Spain Said to Mull Securitization of $9.7 Billion Rescued Loans

Spain is considering creating asset-backed securities from 7 billion euros ($9.7 billion) of mortgages owned by Catalunya Banc SA, a lender rescued by the state in 2011, according to two people familiar with the matter.

The move is designed to boost demand for the debt and the government is also considering guaranteeing a portion of the bonds in the transaction, said the people, who asked not to be named because the information isn’t public. The Spanish bank-rescue fund, known as the Frob, is still working on the final structure of the transaction, they said.

Spain is pushing ahead with the sale of the lender’s mortgage portfolio as the European Central Bank looks to the ABS market as a possible source of assets to buy as part of its plan to ward off deflation. The government nationalized Catalunya Banc in the run up to the 41 billion-euro bailout of the country’s banking industry in 2012.

A press officer at the Economy Ministry in Madrid declined to comment. A spokesman for Catalunya Banc in Barcelona referred questions to the government.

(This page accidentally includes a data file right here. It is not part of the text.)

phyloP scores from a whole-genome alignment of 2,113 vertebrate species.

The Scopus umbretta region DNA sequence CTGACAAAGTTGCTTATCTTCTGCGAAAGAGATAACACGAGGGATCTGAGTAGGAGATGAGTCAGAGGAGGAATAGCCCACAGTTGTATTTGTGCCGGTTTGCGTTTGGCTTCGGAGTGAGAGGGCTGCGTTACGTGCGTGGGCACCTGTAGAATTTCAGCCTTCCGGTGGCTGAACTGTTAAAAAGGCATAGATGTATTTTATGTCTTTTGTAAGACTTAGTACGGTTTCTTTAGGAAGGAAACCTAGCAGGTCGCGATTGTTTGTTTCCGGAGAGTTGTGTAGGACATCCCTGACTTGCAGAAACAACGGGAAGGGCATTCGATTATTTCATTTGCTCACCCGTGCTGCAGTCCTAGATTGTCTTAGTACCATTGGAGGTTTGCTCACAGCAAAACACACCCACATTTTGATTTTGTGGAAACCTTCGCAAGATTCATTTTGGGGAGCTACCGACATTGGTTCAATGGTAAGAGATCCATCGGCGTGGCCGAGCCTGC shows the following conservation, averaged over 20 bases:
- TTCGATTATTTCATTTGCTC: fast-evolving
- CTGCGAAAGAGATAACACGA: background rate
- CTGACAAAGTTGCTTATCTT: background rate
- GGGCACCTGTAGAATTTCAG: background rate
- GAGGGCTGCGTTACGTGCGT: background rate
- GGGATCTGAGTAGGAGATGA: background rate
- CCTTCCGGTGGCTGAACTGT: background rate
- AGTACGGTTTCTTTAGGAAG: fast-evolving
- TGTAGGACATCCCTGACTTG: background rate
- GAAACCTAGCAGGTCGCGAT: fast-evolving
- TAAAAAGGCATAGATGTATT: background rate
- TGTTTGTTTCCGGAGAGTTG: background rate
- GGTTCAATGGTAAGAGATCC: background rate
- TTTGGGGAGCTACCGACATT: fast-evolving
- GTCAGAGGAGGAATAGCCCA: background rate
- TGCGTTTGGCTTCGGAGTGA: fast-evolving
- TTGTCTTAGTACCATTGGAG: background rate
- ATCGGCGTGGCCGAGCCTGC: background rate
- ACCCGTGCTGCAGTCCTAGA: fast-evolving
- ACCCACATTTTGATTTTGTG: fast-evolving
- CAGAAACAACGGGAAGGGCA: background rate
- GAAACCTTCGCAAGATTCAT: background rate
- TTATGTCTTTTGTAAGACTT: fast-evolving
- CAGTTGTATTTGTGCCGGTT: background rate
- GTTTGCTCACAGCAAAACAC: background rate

ABS pool income from loans into notes of differing risk and returns. The lowest-rated portions pay the highest coupons because they are first in line to absorb losses from defaults in the underlying portfolio.

The state guarantee would apply to the mezzanine portion of the transaction, one of the people said. The most junior portion may be kept by Catalunya Banc, which has already put aside provisions to cover potential losses on the portfolio.

The Frob plans to disclose details of the mortgages to potential investors to analyze in the next few days, one of the people said. Bidders will assess the expected losses on the portfolio and their views will influence the structure of the transaction and the size of the guarantee, the person said.

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